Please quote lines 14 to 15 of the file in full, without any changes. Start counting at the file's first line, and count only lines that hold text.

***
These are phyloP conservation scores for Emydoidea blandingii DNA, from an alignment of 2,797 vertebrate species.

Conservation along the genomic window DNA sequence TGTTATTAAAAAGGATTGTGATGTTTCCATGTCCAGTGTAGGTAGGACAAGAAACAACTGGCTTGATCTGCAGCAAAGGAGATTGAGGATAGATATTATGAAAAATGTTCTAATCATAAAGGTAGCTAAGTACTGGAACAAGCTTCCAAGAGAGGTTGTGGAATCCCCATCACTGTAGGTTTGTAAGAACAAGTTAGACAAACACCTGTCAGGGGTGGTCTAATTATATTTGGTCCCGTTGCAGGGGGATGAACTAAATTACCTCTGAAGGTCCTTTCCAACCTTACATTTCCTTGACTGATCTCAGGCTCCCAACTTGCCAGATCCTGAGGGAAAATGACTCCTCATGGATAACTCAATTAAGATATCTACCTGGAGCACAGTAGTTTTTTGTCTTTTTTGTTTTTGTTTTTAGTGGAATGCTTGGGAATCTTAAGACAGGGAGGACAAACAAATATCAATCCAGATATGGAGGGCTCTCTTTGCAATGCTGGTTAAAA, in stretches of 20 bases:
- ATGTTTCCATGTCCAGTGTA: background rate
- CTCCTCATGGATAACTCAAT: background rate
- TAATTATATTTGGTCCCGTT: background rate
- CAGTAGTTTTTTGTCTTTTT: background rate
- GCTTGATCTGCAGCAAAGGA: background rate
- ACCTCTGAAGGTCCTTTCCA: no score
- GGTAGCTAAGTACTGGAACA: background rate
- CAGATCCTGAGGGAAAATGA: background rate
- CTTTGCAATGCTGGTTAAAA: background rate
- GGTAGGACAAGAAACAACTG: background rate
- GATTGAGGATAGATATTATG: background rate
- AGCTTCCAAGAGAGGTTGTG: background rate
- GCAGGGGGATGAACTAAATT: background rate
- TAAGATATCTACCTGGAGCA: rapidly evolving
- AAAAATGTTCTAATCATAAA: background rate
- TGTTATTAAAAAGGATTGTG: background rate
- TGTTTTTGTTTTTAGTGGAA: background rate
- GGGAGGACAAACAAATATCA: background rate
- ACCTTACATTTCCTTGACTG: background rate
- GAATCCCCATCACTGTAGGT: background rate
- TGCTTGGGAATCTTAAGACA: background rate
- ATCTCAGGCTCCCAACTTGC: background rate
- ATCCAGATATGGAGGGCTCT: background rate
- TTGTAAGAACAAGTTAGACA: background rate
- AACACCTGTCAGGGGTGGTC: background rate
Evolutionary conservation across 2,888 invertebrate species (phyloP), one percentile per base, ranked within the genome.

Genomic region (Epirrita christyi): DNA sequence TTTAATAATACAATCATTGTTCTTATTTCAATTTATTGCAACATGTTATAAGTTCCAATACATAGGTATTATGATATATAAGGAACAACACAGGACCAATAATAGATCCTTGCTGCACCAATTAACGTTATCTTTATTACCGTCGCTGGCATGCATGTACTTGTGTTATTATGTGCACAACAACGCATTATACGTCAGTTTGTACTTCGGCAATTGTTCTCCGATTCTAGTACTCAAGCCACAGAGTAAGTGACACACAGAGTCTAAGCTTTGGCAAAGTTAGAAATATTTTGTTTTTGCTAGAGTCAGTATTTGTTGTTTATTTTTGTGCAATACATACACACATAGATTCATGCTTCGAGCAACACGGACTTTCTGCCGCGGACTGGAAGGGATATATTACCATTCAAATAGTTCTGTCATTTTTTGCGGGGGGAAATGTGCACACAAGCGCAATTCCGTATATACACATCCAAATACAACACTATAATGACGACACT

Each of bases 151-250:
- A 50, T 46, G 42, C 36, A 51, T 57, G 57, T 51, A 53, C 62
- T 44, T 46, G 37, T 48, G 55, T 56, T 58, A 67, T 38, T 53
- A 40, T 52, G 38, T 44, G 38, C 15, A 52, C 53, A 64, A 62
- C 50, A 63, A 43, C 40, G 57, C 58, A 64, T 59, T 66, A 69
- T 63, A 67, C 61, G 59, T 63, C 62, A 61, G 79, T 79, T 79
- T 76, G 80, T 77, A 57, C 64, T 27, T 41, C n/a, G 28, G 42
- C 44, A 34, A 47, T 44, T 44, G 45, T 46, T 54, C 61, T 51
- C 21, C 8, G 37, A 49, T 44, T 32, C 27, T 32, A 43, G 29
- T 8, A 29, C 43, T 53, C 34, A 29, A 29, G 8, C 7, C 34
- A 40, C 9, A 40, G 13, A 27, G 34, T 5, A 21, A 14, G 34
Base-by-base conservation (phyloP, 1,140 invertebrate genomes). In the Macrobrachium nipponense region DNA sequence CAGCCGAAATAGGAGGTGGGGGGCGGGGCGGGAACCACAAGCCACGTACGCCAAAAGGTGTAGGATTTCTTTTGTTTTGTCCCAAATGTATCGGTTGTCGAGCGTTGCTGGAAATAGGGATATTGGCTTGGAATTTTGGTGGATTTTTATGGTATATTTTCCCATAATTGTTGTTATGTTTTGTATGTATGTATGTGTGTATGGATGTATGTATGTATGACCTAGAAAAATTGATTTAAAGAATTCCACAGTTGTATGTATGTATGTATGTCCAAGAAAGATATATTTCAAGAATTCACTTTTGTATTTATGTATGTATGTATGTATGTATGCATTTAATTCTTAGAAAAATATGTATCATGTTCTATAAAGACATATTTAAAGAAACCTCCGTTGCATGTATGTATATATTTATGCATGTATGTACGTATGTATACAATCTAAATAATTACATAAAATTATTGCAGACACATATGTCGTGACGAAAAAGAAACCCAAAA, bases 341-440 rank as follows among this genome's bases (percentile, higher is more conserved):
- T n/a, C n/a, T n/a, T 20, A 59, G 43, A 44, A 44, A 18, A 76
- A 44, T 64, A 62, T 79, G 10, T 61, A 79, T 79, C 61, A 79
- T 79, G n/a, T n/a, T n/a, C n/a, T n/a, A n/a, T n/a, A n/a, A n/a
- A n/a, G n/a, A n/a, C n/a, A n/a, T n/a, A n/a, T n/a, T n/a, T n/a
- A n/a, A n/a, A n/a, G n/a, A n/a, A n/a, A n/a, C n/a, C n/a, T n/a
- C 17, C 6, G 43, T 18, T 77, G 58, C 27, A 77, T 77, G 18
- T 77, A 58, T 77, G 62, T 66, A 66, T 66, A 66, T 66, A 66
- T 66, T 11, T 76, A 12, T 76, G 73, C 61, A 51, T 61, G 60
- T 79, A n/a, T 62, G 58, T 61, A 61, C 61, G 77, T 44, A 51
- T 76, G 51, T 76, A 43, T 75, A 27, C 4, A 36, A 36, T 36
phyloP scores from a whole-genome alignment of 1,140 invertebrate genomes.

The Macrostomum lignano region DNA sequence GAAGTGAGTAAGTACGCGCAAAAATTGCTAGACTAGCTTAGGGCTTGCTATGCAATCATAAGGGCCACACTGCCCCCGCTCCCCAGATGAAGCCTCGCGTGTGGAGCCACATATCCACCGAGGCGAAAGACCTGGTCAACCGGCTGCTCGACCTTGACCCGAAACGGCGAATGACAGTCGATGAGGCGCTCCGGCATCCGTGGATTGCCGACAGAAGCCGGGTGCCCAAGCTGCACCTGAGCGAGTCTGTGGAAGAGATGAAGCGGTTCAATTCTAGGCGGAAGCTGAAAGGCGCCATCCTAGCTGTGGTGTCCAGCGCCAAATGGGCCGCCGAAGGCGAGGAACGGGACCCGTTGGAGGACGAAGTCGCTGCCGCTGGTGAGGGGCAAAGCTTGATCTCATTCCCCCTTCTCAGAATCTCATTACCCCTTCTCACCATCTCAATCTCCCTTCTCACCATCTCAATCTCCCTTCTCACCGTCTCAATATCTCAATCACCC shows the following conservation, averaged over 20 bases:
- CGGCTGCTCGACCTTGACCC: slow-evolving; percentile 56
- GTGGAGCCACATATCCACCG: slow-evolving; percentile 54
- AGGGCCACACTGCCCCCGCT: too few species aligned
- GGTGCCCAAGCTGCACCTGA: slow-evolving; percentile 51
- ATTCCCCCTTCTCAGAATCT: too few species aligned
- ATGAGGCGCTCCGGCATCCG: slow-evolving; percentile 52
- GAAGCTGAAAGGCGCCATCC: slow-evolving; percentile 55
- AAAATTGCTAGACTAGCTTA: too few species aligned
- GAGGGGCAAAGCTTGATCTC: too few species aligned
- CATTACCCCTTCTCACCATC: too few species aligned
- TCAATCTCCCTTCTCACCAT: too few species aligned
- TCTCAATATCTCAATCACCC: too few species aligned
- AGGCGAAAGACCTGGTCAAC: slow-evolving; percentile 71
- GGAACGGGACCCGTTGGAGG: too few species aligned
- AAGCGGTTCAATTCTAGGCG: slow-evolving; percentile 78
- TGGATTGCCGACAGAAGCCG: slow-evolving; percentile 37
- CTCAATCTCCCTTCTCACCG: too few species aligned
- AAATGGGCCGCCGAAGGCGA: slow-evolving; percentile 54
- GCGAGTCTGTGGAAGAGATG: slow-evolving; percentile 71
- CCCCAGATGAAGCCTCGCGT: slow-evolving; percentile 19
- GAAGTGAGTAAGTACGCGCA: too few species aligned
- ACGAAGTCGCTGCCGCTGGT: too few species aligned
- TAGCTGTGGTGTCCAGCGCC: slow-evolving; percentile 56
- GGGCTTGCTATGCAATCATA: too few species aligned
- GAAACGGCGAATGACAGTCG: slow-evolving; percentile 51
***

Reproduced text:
- AGCTTCCAAGAGAGGTTGTG: background rate
- GCAGGGGGATGAACTAAATT: background rate